Apple announces Time Capsule; wireless backup for all your Macs

Apple today introduced Time Capsule, a backup appliance that automatically and wirelessly backs up everything on one or more Macs running Leopard, the latest release of Apple’s Mac OS(R) X operating system including the amazing Time Machine automatic backup software. Time Capsule combines an 802.11n base station with a server grade hard disk in one small package. Simply plug it in, then easily set up automatic wireless backup for every Mac in your house to a single Time Capsule with just a few clicks. Time Capsule offers the benefits of a full-featured 802.11n Wi-Fi base station, and comes in two models: a 500 gigabyte model for just $299 and a 1 terabyte model for just $499.

“Bring Time Capsule home, plug it in, click a few buttons on your Macs and voila — all the Macs in your house are being backed up automatically, every hour of every day,” said Steve Jobs, Apple’s CEO. “With Time Capsule and Time Machine, all your irreplaceable photos, movies and documents are automatically protected and incredibly easy to retrieve if they are ever lost.”

Built to work seamlessly with Time Machine, Time Capsule lets users wirelessly back up all of the data on their Macs, find lost files and even restore all of their software. In the event a file is lost, users can wirelessly search back through time to find deleted files, applications, photos and other digital media and then instantly restore the file. If it’s ever necessary, Leopard can also easily restore an entire system from the Time Machine backup on Time Capsule.

In addition to being the best way to back up a Mac, Time Capsule is also a full-featured Wi-Fi base station with the latest 802.11n technology. Delivering up to five times the performance and twice the range of 802.11g, 802.11n is built in to Apple’s iMac(R) desktop and the entire Mac notebook line up, including MacBook, MacBook Pro and the new MacBook Air. Time Capsule features a sleek design with a built-in power supply and connections to print wirelessly to a USB printer. With Time Capsule, it’s very easy for users to create a secure, wireless network for up to 50 users and set security restrictions such as Internet access limits for children’s computers.

At $299 for a 500GB model and $499 for a 1TB model and a fully integrated 802.11n AirPort Extreme(R) Base Station, Time Capsule can serve as a backup solution for multiple computers as well as the backbone for a high-speed, 802.11n wireless network, making it effortless and affordable for everyone at home, school or work to protect their digital files.

Additional Time Capsule features include:
• dual-band antennas for 2.4 GHz or 5 GHz frequencies;
• three Gigabit LAN ports;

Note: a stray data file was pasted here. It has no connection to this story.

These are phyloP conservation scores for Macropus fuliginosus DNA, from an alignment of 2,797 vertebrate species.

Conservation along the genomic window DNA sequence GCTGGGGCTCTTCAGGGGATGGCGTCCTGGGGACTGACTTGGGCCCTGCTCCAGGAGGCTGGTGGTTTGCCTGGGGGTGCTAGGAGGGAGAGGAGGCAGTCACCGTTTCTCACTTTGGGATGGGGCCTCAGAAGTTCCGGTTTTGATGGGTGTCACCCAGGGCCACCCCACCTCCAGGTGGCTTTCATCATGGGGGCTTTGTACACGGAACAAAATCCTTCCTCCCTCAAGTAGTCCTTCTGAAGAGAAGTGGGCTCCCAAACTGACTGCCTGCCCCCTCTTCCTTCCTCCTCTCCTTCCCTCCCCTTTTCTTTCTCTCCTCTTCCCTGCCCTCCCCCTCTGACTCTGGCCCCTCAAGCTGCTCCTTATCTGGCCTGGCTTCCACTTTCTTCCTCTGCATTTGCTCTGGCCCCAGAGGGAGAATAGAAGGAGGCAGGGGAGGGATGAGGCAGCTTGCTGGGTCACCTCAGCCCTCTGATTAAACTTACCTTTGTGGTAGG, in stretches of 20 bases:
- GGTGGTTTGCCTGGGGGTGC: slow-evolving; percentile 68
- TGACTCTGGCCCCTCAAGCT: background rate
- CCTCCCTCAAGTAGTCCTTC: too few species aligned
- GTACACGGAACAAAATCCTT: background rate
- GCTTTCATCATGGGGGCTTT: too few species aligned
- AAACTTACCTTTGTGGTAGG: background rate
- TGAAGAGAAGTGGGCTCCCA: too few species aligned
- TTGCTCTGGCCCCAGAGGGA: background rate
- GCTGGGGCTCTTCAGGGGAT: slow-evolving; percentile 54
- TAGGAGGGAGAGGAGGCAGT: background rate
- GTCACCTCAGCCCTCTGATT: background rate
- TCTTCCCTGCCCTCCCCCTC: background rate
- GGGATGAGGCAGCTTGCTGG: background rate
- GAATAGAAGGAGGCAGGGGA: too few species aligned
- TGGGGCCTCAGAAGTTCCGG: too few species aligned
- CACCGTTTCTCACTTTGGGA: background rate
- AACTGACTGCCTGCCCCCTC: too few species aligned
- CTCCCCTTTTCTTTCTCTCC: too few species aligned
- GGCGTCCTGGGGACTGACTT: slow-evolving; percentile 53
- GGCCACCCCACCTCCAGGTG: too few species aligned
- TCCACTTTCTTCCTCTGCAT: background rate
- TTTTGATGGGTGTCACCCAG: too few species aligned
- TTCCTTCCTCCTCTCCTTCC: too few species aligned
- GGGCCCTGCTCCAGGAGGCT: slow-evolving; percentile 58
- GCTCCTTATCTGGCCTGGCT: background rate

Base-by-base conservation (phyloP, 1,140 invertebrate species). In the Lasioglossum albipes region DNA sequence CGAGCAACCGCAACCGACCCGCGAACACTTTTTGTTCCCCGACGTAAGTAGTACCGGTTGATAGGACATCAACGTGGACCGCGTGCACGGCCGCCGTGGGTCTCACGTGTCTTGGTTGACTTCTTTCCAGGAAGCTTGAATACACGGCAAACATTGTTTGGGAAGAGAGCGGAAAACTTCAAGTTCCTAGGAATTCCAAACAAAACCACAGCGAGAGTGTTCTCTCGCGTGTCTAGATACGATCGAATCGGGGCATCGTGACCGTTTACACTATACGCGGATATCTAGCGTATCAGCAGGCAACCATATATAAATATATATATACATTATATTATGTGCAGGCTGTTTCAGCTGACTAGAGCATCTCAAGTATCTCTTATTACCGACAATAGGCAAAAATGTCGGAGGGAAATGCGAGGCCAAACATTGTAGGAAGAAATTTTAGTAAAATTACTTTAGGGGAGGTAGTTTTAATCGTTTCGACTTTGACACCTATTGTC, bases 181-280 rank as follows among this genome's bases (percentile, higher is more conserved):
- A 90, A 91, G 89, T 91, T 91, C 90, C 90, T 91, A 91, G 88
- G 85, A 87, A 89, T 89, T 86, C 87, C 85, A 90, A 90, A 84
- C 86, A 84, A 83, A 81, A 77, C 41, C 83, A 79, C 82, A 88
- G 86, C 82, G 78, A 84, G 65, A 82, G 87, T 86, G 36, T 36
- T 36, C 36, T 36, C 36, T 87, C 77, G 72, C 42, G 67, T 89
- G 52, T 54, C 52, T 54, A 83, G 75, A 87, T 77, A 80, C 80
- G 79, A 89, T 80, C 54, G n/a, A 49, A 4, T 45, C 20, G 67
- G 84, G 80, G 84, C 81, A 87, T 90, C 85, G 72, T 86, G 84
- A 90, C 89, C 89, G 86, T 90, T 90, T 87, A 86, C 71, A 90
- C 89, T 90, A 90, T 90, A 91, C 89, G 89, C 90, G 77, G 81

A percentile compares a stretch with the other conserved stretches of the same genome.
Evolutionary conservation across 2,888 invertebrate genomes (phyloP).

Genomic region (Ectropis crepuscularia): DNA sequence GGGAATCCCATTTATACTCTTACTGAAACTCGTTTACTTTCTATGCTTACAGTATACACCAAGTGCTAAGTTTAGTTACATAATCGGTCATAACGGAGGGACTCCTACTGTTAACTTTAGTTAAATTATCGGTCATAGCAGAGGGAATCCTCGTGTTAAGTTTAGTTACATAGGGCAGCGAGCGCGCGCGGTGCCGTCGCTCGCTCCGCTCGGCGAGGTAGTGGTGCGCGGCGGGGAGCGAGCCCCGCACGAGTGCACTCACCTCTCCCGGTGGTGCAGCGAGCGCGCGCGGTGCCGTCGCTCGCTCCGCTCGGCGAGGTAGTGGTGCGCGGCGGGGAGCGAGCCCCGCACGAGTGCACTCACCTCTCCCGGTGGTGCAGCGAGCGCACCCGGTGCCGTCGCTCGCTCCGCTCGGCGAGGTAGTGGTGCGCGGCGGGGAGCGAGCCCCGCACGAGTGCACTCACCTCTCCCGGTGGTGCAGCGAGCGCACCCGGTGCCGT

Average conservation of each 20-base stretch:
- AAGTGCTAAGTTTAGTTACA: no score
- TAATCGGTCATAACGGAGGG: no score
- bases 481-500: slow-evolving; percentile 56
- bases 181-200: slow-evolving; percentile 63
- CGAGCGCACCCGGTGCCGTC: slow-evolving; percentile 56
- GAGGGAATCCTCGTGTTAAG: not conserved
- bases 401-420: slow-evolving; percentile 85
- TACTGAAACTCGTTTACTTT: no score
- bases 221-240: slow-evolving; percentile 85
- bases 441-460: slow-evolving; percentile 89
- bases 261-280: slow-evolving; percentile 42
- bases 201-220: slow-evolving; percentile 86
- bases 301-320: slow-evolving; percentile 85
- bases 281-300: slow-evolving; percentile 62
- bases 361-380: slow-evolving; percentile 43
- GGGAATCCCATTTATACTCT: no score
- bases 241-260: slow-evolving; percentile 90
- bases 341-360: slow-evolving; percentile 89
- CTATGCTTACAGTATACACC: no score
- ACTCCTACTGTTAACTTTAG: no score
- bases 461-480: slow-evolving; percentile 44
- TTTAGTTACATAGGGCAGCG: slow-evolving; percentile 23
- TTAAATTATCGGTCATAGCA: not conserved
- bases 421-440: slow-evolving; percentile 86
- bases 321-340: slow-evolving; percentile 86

• one Gigabit Ethernet WAN port;
• one USB 2.0 port;
• Wi-Fi Protected Access (WPA/WPA-2), 128-bit WEP encryption; and
• a built-in NAT firewall supporting NAT-PMP for features like Back to My Mac.

Time Capsule will be available in February through the Apple Store, at Apple’s retail stores and Apple Authorized Resellers for a suggested retail price of US$299 for a 500GB hard drive and $499 for a 1TB hard drive.


  1. Interesting…but…is THIS why Apple did not include wireless backups in the vanilla version of Time Machine, to avoid competing with their own product? Or will an upgraded version of Time Machine be able to work with airport drives now?

  2. If Apple is not going to let me connect my USB HDD to my new Airport Extreme Base Station, I’m seriously going to be grumpy. All I have is a notebook computer and having to plug that damned thing in every time I want to move is obnoxious as heck. And if they’re going to make me BUY my solution from them then boo on you.

  3. Sorry, Tommy, I’ve got one, too! Just bought on Black Friday.

    I, too, am going to be “seriously grumpy” if I can’t use my own HD on my current AEBS. I’d say that grumpy is an understatement!

  4. Buying Time Capsule would actually make sense to me. I have Airport Express and a 500 Gb external gard drive. I could ditch both of them with Time Capsule and save up some precious desktop space. Not to mention the fact that TC is a rather beautiful piece of hardware.

    But, Apple leaving out the option to connect a normal hard drive to AirPort Extreme would be truly evil.

  5. I’ve been holding off buying an 802.11n base station. But I’m also in the market for a 1TB backup drive. This is perfect! Too bad I’ll have to wait until February – the last day of the month I’ll bet.

    /and Apple gets another $500 from me. damn addiction.

  6. I don’t understand all this Apple is evil stuff. There’s a USB port on the thing. Why can’t you use you connect your USB hard drive to it and tell Time Machine to use that as your backup?

    @ Deep Dish
    Don’t the old airport extreme boxes also have USB? Can’t you use that as a wireless back up already? Am I missing something?

    why is it a racket? Because they’ve come up with a way to combine two devices into one?

  7. It really chokes me that Apple advertised wireless back-up to the present Airport Extreme, did not deliver (pulled any mention from the ads), and now is telling me I have to buy ANOTHER device to do my back-ups. I already bought the Extreme and a Hard Drive on their promises!!! Apple is seriously losing my respect as a customer.

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